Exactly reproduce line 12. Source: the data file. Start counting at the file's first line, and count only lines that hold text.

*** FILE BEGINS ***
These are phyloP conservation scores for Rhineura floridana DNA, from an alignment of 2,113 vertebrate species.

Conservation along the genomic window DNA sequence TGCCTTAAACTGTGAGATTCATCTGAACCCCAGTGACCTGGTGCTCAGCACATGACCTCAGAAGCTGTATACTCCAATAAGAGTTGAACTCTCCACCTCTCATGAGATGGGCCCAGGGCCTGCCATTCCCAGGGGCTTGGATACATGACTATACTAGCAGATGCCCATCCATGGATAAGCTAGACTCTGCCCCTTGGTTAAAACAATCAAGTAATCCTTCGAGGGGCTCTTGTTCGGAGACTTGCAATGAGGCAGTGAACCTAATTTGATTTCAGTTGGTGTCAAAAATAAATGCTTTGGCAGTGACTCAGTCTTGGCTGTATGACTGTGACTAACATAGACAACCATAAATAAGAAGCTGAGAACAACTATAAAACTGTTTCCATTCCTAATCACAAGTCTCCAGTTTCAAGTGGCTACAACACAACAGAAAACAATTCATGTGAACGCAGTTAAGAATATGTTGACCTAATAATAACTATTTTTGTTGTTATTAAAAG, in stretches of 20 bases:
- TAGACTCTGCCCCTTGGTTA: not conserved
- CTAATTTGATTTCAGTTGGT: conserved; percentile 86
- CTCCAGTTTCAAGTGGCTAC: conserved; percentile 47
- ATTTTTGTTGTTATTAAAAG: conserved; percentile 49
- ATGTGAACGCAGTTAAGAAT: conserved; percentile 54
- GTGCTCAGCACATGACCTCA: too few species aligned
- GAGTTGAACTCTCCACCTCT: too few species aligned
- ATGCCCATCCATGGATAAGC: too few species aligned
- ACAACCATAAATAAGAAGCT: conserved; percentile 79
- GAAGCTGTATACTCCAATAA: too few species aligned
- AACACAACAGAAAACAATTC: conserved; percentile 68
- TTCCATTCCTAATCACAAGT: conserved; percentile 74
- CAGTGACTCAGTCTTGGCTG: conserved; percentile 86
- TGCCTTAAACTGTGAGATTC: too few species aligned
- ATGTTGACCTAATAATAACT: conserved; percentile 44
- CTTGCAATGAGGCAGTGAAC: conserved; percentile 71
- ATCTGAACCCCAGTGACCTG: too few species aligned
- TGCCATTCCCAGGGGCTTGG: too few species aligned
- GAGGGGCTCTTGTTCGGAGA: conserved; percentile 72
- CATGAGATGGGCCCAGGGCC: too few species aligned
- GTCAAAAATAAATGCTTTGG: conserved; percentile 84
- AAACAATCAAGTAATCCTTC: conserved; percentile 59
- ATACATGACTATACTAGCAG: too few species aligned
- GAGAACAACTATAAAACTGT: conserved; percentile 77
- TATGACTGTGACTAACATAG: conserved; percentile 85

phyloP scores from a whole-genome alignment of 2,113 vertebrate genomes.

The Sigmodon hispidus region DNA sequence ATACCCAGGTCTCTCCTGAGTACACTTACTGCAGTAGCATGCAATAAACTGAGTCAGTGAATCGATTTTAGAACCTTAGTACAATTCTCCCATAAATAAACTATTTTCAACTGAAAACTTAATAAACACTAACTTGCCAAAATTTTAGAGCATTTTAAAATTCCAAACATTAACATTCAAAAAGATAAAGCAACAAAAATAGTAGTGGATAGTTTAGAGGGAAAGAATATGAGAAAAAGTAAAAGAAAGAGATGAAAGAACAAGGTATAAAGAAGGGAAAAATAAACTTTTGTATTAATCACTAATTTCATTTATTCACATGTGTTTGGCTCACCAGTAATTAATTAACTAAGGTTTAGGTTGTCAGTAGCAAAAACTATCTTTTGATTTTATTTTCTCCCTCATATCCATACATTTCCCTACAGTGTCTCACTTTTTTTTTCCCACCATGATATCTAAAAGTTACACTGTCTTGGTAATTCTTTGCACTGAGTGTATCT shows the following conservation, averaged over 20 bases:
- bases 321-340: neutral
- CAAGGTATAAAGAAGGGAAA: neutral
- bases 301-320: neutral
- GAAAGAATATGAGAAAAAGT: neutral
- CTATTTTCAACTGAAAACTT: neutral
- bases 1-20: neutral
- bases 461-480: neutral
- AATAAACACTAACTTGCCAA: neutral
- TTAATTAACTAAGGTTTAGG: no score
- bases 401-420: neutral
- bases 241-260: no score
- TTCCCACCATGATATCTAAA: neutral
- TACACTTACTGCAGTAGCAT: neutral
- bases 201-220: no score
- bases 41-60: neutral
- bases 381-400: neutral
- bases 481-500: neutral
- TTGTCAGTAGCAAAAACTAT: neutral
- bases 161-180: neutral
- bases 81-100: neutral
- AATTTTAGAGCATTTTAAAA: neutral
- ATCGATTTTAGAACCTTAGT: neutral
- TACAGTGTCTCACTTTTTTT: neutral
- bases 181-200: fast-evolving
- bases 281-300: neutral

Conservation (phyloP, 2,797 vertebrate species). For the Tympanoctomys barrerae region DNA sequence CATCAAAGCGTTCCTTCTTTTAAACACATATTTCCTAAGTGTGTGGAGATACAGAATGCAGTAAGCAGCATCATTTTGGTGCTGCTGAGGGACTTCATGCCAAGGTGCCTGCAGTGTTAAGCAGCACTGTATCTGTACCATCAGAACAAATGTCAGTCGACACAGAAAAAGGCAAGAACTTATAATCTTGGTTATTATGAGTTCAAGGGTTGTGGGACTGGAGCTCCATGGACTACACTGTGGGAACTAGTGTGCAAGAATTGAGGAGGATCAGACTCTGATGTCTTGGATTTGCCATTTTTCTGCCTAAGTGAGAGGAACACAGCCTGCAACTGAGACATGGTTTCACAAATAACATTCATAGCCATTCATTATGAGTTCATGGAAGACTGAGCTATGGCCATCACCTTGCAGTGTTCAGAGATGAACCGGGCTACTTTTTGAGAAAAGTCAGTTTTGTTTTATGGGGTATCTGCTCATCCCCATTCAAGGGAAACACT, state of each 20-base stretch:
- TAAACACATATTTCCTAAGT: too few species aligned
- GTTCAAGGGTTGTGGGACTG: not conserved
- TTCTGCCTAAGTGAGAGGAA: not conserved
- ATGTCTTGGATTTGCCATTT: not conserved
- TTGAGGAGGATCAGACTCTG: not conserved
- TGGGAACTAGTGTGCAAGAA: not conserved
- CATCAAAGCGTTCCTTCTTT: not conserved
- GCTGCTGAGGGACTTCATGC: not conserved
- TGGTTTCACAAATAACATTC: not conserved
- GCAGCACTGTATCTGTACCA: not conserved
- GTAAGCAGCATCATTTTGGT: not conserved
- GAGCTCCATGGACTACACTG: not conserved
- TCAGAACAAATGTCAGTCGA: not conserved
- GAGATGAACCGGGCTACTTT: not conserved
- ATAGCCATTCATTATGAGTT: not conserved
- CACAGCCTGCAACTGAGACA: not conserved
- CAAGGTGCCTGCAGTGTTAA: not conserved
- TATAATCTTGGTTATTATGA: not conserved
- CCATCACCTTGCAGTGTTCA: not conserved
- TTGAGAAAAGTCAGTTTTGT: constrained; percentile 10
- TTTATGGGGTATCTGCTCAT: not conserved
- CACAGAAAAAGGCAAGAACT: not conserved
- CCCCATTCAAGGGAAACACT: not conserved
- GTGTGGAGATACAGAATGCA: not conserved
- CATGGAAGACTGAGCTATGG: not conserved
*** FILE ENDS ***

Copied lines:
- GAAGCTGTATACTCCAATAA: too few species aligned